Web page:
NOTE: I listened to the audio book, which is read by Barber. Despite my complaints above, I really like him. He's thoughtful and sincere. I'd love to sit down and chat with him about how his ideas might find relevance at less than $100 a plate.
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Most Recent Customer Reviews
5.0 out of 5 stars fabulous
Beyond the importance of eating local or organic, the author puts you in touch with a history of food that will make you question - in a good way - where and how everything you put... Read more
Published 10 days ago by Dawkins
5.0 out of 5 stars and HE loved the book
This book was actually a gift for a friend who is a chef, and HE loved the book, knew a lot about the author, was thrilled to get the book, so kudos to Dan Barber for bringing some... Read more
Published 10 days ago by Jan Machnovitz
5.0 out of 5 stars Five Stars
Essential reading for every chef, anyone who eats food!
Published 12 days ago by Jonathan S Zimmer
5.0 out of 5 stars Excellent, Informative, and Eye Opening.
Being as this is my business too, but from a different direction (as a grower), I have been recommending this book to everyone that I talk with. Read more
Published 12 days ago by Joanne E. Roth
5.0 out of 5 stars The Chef Leads
Well worth reading. Barber is knowledgeable and informative: he knows his subject well. The "Sea" section was the most loosely constructed and became a bit tedious, but... Read more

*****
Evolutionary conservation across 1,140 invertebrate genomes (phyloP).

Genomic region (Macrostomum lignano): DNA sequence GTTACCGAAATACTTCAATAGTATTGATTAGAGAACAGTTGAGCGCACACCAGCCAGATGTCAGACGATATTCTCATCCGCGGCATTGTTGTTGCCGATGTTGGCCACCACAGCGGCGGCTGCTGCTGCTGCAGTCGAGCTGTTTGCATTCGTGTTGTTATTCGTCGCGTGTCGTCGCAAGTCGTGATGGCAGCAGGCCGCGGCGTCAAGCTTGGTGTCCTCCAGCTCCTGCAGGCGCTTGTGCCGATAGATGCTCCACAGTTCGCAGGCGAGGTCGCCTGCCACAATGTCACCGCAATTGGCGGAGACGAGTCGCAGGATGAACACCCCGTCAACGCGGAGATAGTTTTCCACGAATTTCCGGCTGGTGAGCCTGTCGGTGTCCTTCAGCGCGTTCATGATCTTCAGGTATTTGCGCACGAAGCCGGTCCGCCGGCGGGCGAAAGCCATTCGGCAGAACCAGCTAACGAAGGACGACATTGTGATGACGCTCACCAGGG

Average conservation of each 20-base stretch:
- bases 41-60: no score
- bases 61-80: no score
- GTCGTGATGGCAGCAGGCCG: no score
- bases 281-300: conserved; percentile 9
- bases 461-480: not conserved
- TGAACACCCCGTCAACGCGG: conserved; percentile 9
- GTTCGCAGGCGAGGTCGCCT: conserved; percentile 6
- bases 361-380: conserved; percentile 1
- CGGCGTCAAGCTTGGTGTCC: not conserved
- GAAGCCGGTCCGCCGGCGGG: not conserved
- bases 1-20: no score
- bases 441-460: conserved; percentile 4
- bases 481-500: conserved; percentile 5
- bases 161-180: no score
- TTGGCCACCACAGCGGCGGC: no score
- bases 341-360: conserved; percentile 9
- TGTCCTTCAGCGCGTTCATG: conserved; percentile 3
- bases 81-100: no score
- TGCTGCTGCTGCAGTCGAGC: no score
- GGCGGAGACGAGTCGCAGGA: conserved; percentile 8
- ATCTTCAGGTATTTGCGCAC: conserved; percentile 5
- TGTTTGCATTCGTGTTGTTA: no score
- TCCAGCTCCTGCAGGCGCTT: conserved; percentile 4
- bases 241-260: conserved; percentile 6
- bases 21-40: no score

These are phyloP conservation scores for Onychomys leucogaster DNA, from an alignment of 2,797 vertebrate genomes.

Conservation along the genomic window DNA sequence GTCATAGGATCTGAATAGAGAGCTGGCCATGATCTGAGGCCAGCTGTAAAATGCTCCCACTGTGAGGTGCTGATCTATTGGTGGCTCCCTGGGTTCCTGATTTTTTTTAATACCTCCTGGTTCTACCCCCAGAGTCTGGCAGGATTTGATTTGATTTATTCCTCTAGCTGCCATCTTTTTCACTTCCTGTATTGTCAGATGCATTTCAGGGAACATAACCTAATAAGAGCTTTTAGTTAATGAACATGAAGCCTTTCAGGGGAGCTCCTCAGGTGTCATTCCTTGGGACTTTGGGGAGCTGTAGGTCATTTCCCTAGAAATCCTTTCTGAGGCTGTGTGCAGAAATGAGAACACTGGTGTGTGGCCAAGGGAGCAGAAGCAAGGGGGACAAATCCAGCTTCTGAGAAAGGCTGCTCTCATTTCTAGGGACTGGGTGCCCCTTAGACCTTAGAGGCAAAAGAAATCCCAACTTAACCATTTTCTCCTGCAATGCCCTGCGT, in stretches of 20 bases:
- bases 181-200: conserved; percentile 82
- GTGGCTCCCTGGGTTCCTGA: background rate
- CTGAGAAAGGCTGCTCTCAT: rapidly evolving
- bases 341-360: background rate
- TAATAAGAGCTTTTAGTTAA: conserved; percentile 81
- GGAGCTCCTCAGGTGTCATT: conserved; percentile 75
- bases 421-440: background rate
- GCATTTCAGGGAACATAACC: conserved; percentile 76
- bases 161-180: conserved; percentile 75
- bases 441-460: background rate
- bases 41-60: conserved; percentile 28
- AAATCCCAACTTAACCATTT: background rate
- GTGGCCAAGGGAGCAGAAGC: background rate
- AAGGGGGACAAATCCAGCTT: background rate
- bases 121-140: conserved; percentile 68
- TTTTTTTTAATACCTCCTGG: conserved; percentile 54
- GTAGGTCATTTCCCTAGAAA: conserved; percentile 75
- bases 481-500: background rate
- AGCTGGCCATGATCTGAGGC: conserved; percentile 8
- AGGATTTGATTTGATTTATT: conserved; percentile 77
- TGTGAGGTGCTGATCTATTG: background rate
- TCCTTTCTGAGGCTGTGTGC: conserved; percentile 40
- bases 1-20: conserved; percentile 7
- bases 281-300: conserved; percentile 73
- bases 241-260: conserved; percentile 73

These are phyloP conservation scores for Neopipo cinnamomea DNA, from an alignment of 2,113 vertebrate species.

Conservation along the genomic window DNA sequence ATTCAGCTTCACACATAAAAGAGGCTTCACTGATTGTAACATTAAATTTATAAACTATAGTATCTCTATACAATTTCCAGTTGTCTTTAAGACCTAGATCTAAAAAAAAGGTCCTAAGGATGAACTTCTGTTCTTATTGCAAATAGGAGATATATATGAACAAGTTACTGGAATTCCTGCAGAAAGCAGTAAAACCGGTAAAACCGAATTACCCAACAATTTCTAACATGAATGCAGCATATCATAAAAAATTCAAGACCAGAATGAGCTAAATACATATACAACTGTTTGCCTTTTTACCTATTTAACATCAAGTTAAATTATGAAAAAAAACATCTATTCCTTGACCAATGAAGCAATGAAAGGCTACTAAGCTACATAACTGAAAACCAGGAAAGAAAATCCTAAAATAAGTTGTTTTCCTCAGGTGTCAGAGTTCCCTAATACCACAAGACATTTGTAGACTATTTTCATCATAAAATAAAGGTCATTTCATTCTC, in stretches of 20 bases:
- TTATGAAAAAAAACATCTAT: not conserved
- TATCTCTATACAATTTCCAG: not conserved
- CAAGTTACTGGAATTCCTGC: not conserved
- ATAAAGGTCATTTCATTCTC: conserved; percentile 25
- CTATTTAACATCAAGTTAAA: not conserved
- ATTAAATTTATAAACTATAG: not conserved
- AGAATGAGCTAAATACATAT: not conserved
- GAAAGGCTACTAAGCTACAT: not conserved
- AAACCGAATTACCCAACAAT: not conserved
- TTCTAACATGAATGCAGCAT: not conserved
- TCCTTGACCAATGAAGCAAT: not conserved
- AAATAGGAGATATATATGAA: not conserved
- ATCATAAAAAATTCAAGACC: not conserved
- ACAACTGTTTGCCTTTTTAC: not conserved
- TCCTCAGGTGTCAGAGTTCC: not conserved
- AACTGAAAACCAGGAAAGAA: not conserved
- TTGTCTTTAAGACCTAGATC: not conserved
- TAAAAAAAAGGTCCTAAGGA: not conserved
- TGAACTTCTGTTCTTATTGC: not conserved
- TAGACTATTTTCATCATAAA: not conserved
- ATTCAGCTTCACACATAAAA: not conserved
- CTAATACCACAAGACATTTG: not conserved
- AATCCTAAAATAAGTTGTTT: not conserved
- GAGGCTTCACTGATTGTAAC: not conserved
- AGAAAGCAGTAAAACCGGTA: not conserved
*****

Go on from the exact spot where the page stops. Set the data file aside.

Published 1 month ago by Sheila W. Griffith
3.0 out of 5 stars Preaching to the choir doesn't encourage change.
This book is both brilliant and a huge disappointment at the same time and here's why. Dan Barber is an amazing chef and discusses food production at the highest levels. Read more
Published 1 month ago by dww
5.0 out of 5 stars great reading for anyone interested in gastronomy and sustainable food...
The book is refreshing and enlightening. It is written in a manner that is easy to follow and keeps you interested from start to finish. Read more
Published 1 month ago by Riccardo Anselmo
5.0 out of 5 stars A great history of food in the US
This history of food in the US has been very stimulating to me. It parallels a lot of experiences I had in the 90s but didn't recognize the significance of as I was living through... Read more
Published 1 month ago by Leslye Borden
5.0 out of 5 stars Astonishing.
Let me begin by highly recommending this book to anyone who loves food and cooking, or is curious about how our present food system came to be and is intrigued by the chefs,... Read more
Published 1 month ago by Donna
4.0 out of 5 stars Happy the title caught my attention
I had a great time reading The Third Plate. It's one of those books where you have an a-ha moment, with your head nodding in agreement. Read more
Published 1 month ago by Katie K.
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More About the Author

DAN BARBER is the Chef of Blue Hill, a restaurant in Manhattan's West Village, and Blue Hill at Stone Barns, located within the nonprofit farm and education center, Stone Barns Center for Food & Agriculture. His opinions on food and agricultural policy have appeared in the New York Times, along with many other publications. Barber has received multiple James Beard awards including Best Chef: New York City (2006) and the country's Outstanding Chef (2009). In 2009 he was named one of Time magazine's 100 most influential people in the world.